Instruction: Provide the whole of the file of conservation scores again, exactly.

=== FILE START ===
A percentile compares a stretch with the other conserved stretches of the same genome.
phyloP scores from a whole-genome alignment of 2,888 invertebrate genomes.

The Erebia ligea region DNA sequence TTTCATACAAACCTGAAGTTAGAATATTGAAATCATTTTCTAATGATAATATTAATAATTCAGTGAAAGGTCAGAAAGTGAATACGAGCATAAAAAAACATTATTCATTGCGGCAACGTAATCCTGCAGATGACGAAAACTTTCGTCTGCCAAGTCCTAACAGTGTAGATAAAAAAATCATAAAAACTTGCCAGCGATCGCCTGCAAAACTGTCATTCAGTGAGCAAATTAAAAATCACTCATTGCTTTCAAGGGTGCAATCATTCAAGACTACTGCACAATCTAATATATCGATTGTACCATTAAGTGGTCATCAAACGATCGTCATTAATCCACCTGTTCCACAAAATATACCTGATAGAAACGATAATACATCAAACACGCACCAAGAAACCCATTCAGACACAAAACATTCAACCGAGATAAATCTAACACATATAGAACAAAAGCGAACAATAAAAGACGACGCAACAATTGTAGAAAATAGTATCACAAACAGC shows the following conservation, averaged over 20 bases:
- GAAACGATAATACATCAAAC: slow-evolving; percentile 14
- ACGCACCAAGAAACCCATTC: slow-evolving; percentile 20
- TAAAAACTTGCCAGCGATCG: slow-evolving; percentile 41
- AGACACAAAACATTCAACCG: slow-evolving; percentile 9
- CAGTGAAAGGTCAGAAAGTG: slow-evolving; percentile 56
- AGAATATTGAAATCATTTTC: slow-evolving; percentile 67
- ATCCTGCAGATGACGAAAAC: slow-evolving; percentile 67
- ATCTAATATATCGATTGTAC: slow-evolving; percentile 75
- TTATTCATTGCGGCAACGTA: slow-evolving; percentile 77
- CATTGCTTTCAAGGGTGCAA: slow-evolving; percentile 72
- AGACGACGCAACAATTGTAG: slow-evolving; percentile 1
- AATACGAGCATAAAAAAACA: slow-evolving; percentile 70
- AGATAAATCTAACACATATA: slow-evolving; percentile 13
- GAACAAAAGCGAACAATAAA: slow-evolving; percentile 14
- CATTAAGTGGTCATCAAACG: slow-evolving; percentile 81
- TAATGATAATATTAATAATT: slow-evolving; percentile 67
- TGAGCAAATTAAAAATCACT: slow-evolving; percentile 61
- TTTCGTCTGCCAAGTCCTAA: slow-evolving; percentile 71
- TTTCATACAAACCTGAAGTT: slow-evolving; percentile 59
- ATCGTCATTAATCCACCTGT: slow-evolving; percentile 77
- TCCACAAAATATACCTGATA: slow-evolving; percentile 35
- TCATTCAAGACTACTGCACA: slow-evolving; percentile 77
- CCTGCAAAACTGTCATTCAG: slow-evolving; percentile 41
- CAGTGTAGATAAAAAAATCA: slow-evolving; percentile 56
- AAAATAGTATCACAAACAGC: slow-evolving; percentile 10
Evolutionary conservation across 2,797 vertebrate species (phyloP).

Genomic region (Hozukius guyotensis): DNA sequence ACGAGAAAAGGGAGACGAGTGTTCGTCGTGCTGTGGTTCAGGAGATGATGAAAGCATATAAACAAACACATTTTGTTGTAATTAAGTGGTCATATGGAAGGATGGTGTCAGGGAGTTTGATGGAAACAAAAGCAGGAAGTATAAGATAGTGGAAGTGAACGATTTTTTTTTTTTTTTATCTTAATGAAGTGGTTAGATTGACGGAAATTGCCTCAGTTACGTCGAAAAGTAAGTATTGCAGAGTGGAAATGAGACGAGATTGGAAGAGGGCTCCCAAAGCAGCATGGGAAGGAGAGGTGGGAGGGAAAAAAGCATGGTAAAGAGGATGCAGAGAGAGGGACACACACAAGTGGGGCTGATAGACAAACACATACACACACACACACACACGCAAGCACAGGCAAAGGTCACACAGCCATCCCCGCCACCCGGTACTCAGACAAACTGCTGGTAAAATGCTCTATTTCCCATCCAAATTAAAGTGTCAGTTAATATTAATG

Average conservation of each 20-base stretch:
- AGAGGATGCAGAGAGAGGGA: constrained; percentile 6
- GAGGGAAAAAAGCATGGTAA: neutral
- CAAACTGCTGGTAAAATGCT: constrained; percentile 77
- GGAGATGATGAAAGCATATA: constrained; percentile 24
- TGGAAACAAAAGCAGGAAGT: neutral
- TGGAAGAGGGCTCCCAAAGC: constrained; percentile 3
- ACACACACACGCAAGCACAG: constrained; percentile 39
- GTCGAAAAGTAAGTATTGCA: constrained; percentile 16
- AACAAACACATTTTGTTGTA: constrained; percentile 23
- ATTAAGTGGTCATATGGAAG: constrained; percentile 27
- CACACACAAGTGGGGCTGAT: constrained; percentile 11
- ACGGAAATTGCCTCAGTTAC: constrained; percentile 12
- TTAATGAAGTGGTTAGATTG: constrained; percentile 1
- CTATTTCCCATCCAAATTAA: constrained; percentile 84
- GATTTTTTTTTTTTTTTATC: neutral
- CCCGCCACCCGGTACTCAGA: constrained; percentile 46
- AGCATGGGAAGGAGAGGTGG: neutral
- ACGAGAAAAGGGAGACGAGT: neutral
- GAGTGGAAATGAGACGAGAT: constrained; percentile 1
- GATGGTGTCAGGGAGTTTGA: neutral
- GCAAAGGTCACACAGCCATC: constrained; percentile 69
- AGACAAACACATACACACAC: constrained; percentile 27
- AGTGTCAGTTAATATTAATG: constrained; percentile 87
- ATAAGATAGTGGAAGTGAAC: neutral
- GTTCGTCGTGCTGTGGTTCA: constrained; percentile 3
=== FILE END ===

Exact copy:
A percentile compares a stretch with the other conserved stretches of the same genome.
phyloP scores from a whole-genome alignment of 2,888 invertebrate genomes.

The Erebia ligea region DNA sequence TTTCATACAAACCTGAAGTTAGAATATTGAAATCATTTTCTAATGATAATATTAATAATTCAGTGAAAGGTCAGAAAGTGAATACGAGCATAAAAAAACATTATTCATTGCGGCAACGTAATCCTGCAGATGACGAAAACTTTCGTCTGCCAAGTCCTAACAGTGTAGATAAAAAAATCATAAAAACTTGCCAGCGATCGCCTGCAAAACTGTCATTCAGTGAGCAAATTAAAAATCACTCATTGCTTTCAAGGGTGCAATCATTCAAGACTACTGCACAATCTAATATATCGATTGTACCATTAAGTGGTCATCAAACGATCGTCATTAATCCACCTGTTCCACAAAATATACCTGATAGAAACGATAATACATCAAACACGCACCAAGAAACCCATTCAGACACAAAACATTCAACCGAGATAAATCTAACACATATAGAACAAAAGCGAACAATAAAAGACGACGCAACAATTGTAGAAAATAGTATCACAAACAGC shows the following conservation, averaged over 20 bases:
- GAAACGATAATACATCAAAC: slow-evolving; percentile 14
- ACGCACCAAGAAACCCATTC: slow-evolving; percentile 20
- TAAAAACTTGCCAGCGATCG: slow-evolving; percentile 41
- AGACACAAAACATTCAACCG: slow-evolving; percentile 9
- CAGTGAAAGGTCAGAAAGTG: slow-evolving; percentile 56
- AGAATATTGAAATCATTTTC: slow-evolving; percentile 67
- ATCCTGCAGATGACGAAAAC: slow-evolving; percentile 67
- ATCTAATATATCGATTGTAC: slow-evolving; percentile 75
- TTATTCATTGCGGCAACGTA: slow-evolving; percentile 77
- CATTGCTTTCAAGGGTGCAA: slow-evolving; percentile 72
- AGACGACGCAACAATTGTAG: slow-evolving; percentile 1
- AATACGAGCATAAAAAAACA: slow-evolving; percentile 70
- AGATAAATCTAACACATATA: slow-evolving; percentile 13
- GAACAAAAGCGAACAATAAA: slow-evolving; percentile 14
- CATTAAGTGGTCATCAAACG: slow-evolving; percentile 81
- TAATGATAATATTAATAATT: slow-evolving; percentile 67
- TGAGCAAATTAAAAATCACT: slow-evolving; percentile 61
- TTTCGTCTGCCAAGTCCTAA: slow-evolving; percentile 71
- TTTCATACAAACCTGAAGTT: slow-evolving; percentile 59
- ATCGTCATTAATCCACCTGT: slow-evolving; percentile 77
- TCCACAAAATATACCTGATA: slow-evolving; percentile 35
- TCATTCAAGACTACTGCACA: slow-evolving; percentile 77
- CCTGCAAAACTGTCATTCAG: slow-evolving; percentile 41
- CAGTGTAGATAAAAAAATCA: slow-evolving; percentile 56
- AAAATAGTATCACAAACAGC: slow-evolving; percentile 10
Evolutionary conservation across 2,797 vertebrate species (phyloP).

Genomic region (Hozukius guyotensis): DNA sequence ACGAGAAAAGGGAGACGAGTGTTCGTCGTGCTGTGGTTCAGGAGATGATGAAAGCATATAAACAAACACATTTTGTTGTAATTAAGTGGTCATATGGAAGGATGGTGTCAGGGAGTTTGATGGAAACAAAAGCAGGAAGTATAAGATAGTGGAAGTGAACGATTTTTTTTTTTTTTTATCTTAATGAAGTGGTTAGATTGACGGAAATTGCCTCAGTTACGTCGAAAAGTAAGTATTGCAGAGTGGAAATGAGACGAGATTGGAAGAGGGCTCCCAAAGCAGCATGGGAAGGAGAGGTGGGAGGGAAAAAAGCATGGTAAAGAGGATGCAGAGAGAGGGACACACACAAGTGGGGCTGATAGACAAACACATACACACACACACACACACGCAAGCACAGGCAAAGGTCACACAGCCATCCCCGCCACCCGGTACTCAGACAAACTGCTGGTAAAATGCTCTATTTCCCATCCAAATTAAAGTGTCAGTTAATATTAATG

Average conservation of each 20-base stretch:
- AGAGGATGCAGAGAGAGGGA: constrained; percentile 6
- GAGGGAAAAAAGCATGGTAA: neutral
- CAAACTGCTGGTAAAATGCT: constrained; percentile 77
- GGAGATGATGAAAGCATATA: constrained; percentile 24
- TGGAAACAAAAGCAGGAAGT: neutral
- TGGAAGAGGGCTCCCAAAGC: constrained; percentile 3
- ACACACACACGCAAGCACAG: constrained; percentile 39
- GTCGAAAAGTAAGTATTGCA: constrained; percentile 16
- AACAAACACATTTTGTTGTA: constrained; percentile 23
- ATTAAGTGGTCATATGGAAG: constrained; percentile 27
- CACACACAAGTGGGGCTGAT: constrained; percentile 11
- ACGGAAATTGCCTCAGTTAC: constrained; percentile 12
- TTAATGAAGTGGTTAGATTG: constrained; percentile 1
- CTATTTCCCATCCAAATTAA: constrained; percentile 84
- GATTTTTTTTTTTTTTTATC: neutral
- CCCGCCACCCGGTACTCAGA: constrained; percentile 46
- AGCATGGGAAGGAGAGGTGG: neutral
- ACGAGAAAAGGGAGACGAGT: neutral
- GAGTGGAAATGAGACGAGAT: constrained; percentile 1
- GATGGTGTCAGGGAGTTTGA: neutral
- GCAAAGGTCACACAGCCATC: constrained; percentile 69
- AGACAAACACATACACACAC: constrained; percentile 27
- AGTGTCAGTTAATATTAATG: constrained; percentile 87
- ATAAGATAGTGGAAGTGAAC: neutral
- GTTCGTCGTGCTGTGGTTCA: constrained; percentile 3